Finding hope

AT RANDOM: Hope is growing among those battling cancer

Cancer kills – it’s a phrase many of us can unfortunately relate to. That term has been widely used for the simple fact that the disease can prove deadly.

But it is also being proven wrong day after day by survivors.

More and more people are beating the odds, and rightfully so there appears to be a lot more hope surrounding the disease.

That is exactly what I’ve seen in a number of people battling the disease. Maybe not so much on the days where chemotherapy or radiation have sucked the life out of them, but on their ‘good’ days, the survivors, and determined-to-be survivors, are a source of inspiration.

Obviously cancer can kill, and for some the diagnosis can leave them with little or no hope. Some of us have unfortunately seen that side of the disease, which despite all the support in the world, the person diagnosed loses their battle.

But the statistics are changing, medical advancements are being made and support is growing for those who must face the disease.

The fact that our province has some of the best survival rates for women with breast cancer (91.8 per cent) is one sign of hope.

Therefore despite all the nastiness associated with cancer, it seems more and more people are charging forward in the face of the disease, no matter the odds.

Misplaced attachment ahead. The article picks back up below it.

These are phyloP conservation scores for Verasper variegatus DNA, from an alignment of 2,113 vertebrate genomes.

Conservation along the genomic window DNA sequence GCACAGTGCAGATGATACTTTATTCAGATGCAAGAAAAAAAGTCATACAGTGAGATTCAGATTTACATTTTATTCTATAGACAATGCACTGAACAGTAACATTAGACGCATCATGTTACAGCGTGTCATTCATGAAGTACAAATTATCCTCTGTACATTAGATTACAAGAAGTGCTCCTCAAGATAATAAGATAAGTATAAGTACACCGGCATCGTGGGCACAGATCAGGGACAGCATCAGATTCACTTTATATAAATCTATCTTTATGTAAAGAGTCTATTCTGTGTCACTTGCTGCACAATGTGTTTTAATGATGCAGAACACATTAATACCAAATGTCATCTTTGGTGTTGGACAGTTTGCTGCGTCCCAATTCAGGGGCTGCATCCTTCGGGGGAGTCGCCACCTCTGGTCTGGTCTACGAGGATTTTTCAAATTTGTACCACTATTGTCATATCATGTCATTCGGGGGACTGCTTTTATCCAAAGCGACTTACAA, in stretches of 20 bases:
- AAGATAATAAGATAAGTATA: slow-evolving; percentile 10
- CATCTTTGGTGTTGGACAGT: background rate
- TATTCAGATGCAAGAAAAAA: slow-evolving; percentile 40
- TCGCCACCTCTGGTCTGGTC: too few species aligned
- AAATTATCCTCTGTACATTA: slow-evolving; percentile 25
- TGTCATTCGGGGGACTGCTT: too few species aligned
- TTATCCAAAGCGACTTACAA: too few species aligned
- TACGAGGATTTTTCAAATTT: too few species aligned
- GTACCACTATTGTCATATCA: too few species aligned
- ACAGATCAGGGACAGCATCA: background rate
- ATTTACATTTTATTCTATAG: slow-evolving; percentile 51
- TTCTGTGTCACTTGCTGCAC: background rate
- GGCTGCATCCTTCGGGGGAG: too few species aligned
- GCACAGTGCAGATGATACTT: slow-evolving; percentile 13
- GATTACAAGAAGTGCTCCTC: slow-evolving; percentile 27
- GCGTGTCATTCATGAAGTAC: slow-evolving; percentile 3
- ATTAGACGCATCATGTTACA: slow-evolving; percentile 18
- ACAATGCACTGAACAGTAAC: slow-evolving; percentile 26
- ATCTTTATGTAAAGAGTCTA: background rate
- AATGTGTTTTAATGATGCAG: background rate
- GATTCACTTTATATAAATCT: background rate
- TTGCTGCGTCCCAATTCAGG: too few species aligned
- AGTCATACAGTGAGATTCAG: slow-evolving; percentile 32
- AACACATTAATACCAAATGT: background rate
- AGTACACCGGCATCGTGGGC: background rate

When you meet one of these determined individuals, whatever form of cancer they may be battling, their courageous attitude is overwhelming.

These survivors are an inspiration. They almost always carry a smile with them, they are openly optimistic, and despite all they are going through or have previously endured, they are some of the most giving and caring people out there.

They are soldiers.

How, you might ask, can someone who is battling a killer disease be so optimistic?

Well I suppose, when you look at it that way, all they have left is hope.

But there is also comfort for patients who hear stories of those who battled the disease before them, and beat it.

That gives them hope.

And there is reassurance from the support of family and friends.

That gives them hope.

There are countless events, from the Relay for Life and Run for the Cure to charity dances, auctions and more all working towards a future without cancer.

That gives them hope.

And they spread hope among others.

After taking part in the recent Run for the Cure, the amount of hope and optimism among the hundreds of participants (many cancer survivors and even some currently battling the disease) was astounding.

There were no tears of sorrow or pity. There were only tears of joy and smiles.

Seeing all that positivity was encouraging.

And it gave me hope.

One woman in particular is, always has been, and always will be, an inspiration to me.

Among the lengthy list of trials and tribulations she has overcome, she battled ovarian cancer.

Despite being the most fatal and overlooked women’s cancer (according to Ovarian Cancer Canada), she won that battle.

Three years later, as I watched her walk the five-kilometre Run for the Cure a few weeks ago, my heart swelled with pride.

That is my mom, and she gives me hope.

Last month (September) was ovarian cancer awareness month, this month (October) is breast cancer awareness month.

November is both lung cancer awareness month and pancreatic cancer awareness month.

So to all those who are bravely battling the disease, whether they are one day, one year or 10-year survivors, let every day be a day of hope for you and your loved ones.